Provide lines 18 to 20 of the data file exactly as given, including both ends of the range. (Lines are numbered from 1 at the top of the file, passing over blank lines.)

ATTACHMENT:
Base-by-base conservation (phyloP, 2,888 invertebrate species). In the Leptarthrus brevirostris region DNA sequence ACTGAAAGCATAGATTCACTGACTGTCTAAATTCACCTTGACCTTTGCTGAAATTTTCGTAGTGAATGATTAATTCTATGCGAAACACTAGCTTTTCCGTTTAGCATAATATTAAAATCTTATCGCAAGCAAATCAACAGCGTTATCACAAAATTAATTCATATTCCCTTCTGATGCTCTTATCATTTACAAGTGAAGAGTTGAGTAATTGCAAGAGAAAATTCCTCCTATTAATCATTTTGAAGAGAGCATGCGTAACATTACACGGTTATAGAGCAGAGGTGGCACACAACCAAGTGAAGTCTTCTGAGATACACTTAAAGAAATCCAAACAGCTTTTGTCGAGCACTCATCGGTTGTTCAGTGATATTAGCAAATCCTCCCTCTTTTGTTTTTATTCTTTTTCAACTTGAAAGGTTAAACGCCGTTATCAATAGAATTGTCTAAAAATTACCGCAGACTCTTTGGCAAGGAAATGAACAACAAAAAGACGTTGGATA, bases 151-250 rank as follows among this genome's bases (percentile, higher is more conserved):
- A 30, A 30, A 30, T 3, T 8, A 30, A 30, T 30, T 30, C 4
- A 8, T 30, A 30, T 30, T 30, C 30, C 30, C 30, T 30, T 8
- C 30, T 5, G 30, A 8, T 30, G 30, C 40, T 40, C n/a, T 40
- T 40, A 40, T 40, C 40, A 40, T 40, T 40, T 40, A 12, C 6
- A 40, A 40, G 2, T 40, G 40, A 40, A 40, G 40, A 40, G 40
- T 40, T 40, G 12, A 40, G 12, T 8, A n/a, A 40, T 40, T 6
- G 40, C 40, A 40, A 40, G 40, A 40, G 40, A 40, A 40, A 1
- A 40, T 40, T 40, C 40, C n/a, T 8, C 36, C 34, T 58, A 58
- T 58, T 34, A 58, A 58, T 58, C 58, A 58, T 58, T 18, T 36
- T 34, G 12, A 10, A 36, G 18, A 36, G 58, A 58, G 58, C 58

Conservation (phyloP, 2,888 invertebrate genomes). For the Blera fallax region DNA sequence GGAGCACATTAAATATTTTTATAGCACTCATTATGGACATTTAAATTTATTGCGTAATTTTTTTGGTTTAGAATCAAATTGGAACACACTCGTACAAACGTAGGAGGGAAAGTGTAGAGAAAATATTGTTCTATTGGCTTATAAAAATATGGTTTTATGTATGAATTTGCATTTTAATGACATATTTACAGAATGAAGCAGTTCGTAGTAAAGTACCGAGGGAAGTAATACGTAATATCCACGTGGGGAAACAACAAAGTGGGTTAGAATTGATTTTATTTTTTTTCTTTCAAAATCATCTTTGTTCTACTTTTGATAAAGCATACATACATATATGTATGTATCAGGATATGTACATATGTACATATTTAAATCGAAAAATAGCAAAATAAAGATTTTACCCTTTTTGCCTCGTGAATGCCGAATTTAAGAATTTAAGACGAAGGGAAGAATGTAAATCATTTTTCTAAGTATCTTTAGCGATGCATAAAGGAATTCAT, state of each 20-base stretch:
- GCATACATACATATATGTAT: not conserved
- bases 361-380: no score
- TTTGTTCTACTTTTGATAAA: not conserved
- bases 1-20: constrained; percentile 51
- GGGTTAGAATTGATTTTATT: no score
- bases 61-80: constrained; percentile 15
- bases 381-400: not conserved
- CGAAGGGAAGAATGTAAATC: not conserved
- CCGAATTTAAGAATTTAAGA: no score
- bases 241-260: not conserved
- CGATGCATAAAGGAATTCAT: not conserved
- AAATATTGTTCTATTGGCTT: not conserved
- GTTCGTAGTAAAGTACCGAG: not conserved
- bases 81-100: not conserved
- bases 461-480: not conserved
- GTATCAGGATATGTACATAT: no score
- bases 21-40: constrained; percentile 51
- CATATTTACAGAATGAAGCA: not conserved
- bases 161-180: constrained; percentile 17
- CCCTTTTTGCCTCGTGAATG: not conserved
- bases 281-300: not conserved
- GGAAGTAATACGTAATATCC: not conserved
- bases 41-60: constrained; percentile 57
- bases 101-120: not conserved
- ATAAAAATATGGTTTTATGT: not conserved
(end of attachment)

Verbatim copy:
- bases 61-80: constrained; percentile 15
- bases 381-400: not conserved
- CGAAGGGAAGAATGTAAATC: not conserved